While unanswered questions are challenging, I wonder if an unquestioned answer could doom the species. Be forewarned, the slope I am about to ascend is so unbelievably slippery, I am frightened to even begin.
For the species Homo sapiens, the answer to most any threat is annihilation. The greater the threat, the more willing we are to use every resource, no matter its cost or unintended consequences to destroy it. Simply fending it off is inadequate. Total destruction is the unquestioned answer.
Does any other species do likewise? Others will do what they can to fend off enemies when under attack, but they use resources readily at hand, and their losses are often substantial; they generally lack the ability to create exhaustive deadly counterattacks. Over the past decade, tens of millions of ash trees (genus Fraxinus) have succumbed to the emerald ash borer. The species was not destroyed by this enemy, but its footprint was significantly reduced. Fraxinus did not muster resources to obliterate its enemy. Over many generations, it will likely develop, through mutations, an effective defense.
Imagine, for a moment, a species that could muster the necessary resources to destroy every threat it faced. Its footprint would continue to grow. As it did, it would require evermore resources. An expanding number of competing species would become threats, and inordinate resources would be put to the task of making sure they stayed out of the way of “progress.”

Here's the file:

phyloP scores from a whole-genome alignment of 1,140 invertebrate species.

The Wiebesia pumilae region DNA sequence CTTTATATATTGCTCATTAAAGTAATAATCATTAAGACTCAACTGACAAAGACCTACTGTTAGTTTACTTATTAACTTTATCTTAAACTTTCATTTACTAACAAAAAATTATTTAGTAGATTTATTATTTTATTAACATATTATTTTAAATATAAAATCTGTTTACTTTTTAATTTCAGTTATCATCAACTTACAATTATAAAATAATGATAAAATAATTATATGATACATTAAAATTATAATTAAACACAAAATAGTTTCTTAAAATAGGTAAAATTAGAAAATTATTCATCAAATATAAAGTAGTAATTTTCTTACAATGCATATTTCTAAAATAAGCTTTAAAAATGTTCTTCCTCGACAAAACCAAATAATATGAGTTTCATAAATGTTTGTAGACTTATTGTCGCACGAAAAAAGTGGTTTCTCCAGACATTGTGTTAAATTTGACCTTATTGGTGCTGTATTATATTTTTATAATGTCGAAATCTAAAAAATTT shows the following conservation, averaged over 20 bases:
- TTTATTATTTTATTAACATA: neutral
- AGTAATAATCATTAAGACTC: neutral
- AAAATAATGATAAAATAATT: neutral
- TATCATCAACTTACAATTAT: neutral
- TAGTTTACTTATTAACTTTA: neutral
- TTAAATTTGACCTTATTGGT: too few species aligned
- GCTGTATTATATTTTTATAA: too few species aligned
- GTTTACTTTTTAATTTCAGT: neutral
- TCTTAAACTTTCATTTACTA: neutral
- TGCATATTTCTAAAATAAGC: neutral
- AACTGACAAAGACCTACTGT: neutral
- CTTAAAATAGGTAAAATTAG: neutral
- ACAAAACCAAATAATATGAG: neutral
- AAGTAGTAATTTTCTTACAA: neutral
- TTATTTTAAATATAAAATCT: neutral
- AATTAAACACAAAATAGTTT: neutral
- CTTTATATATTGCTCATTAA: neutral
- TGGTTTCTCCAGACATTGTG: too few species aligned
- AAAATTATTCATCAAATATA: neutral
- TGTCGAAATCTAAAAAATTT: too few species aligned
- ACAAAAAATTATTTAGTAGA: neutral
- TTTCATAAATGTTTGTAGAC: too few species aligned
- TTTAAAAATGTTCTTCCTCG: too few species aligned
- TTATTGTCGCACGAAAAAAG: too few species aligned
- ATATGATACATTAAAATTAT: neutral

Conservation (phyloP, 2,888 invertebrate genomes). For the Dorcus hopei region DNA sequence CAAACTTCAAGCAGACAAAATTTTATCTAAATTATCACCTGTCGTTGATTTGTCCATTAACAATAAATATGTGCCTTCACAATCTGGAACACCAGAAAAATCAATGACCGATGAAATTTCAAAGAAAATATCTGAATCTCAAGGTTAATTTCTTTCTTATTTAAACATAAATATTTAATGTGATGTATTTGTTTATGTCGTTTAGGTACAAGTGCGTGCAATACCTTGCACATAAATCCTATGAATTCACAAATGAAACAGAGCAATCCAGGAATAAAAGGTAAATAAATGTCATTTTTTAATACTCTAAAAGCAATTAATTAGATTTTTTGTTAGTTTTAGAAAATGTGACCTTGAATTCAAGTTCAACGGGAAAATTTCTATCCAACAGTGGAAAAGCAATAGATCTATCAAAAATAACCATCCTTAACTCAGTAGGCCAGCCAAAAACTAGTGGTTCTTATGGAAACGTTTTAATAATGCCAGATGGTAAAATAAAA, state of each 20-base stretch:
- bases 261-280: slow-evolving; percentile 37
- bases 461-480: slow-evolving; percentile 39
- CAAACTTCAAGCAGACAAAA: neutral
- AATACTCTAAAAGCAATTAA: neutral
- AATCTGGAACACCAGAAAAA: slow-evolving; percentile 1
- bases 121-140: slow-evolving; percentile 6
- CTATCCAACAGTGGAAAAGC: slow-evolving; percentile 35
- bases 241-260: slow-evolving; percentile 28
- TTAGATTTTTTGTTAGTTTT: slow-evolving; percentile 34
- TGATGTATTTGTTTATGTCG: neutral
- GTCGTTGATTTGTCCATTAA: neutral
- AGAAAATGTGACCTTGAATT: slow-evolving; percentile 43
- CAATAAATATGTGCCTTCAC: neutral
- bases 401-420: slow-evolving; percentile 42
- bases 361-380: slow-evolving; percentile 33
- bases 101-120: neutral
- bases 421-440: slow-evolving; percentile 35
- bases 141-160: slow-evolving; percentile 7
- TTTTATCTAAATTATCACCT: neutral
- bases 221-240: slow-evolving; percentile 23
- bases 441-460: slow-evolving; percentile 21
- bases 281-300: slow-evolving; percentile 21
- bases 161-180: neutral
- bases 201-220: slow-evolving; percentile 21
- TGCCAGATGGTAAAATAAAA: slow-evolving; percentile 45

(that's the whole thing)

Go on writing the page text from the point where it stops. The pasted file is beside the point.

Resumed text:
In reality, not much imagination is required. Enter Homo sapiens. We have a history of vanquishing enemies, those we dislike among our own species, as well as any that threaten the entirety of the species.
Suppose for whatever reason, Homo sapiens was able to defend itself against enemies with resources readily at hand, but never acquired the ability to create exhaustive, deadly counterattacks. Throughout history, viruses, plagues, even other species would have, like the emerald ash borer did to Fraxinus, kept our collective footprint dramatically smaller. Ironically, it is the size and density of the human population that made COVID-19 far more deadly. Because there are so many people, the virus was able to spread more quickly and mutate more effectively. I wonder, if there were 1 billion humans, rather than 7.8 billion, would the virus have had difficulty infecting us so broadly? Might we have had fewer infections and deaths? Might we have developed immunity more naturally and easily?
There is another, more serious irony that stems from the massive human population. A virologist recently predicted we will face a raft of new, as yet unknown, pathogens in the coming years. As we continue to slash rainforests and other natural habitats, demanding resources to feed our insatiable appetite for wealth, safety, and convenience, we will unleash them at ever increasing rates.
One unintended consequence of our refusal to question the annihilation of any and all threats is that we have become the pathogen that threatens every other species. I wonder if Mother Nature is trying to show us the wisdom of questioning our most sacred, frequently employed, and deadly answer.
It is, as I suggested, the most slippery of slopes.